Perhaps if the government was to stop withdrawing funding for public health education programmes both at school and beyond, put a halt to the selling-off of school playing field land to property developers and introduce price incentives on healthy foods, not the above-mentioned tax penalties on what’s “unhealthy” – then, and only then, might we all be a little less cynical. This would be the nanny state put to positive use – not making arbitrary judgments about our freedom of choice and what we choose to eat. Not to mention punishing the poor – yet again!
But in this case, cynicism is not the only reason for doubting the new proposals. On the one hand, they won’t actually work as they are not the primary driver to purchase (cost and convenience are); and on the other, as the Department of Health has pointed out, Britain already has a childhood obesity plan “which is among the most comprehensive in the world”. Perhaps a little less finger pointing at manufacturers and a little more educating and even fat-shaming of parents might be the politically incorrect, more effective solution.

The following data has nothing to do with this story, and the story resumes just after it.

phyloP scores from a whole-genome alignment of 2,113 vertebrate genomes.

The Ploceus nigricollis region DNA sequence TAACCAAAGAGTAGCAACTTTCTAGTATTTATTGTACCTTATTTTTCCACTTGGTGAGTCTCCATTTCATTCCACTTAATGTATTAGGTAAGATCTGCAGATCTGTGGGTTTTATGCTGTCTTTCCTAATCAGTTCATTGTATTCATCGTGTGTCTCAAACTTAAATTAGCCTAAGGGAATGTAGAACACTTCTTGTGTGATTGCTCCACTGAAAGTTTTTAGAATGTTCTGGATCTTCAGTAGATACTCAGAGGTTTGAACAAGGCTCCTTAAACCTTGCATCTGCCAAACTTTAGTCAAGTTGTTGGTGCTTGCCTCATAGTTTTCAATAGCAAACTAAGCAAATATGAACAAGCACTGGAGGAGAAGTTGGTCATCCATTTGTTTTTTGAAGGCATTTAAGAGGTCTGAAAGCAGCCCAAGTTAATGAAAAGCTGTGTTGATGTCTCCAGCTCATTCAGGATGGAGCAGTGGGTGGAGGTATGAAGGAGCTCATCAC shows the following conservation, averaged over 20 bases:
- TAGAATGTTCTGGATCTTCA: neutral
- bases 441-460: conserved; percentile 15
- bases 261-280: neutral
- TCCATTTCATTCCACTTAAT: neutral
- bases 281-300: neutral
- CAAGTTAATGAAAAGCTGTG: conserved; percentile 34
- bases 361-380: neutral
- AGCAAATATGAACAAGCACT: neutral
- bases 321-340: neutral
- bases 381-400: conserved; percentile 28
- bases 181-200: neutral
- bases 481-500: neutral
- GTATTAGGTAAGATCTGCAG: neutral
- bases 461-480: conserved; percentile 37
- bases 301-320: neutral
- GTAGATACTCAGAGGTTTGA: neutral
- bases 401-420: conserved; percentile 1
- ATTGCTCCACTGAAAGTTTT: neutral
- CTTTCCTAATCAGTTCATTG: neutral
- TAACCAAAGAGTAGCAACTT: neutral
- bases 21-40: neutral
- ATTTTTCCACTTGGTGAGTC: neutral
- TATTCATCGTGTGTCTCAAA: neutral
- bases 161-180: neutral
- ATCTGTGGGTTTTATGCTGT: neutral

BBC News, 11 May 2018: London Mayor Sadiq Khan plans TfL 'junk food' advert ban

Drinks Industry Ireland (Ron Cregan), 24 May 2018: Disproportionate ‘solutions’

BBC News, 30 May 2018: 'Ban cartoon characters' on unhealthy food, MPs say

The Jakarta Post, 31 May 2018: Plain packaging halts creative efforts, hurts economy

The Times, 01 June 2018: Jamie Oliver accused of having his cake and eating it after using animated monster in video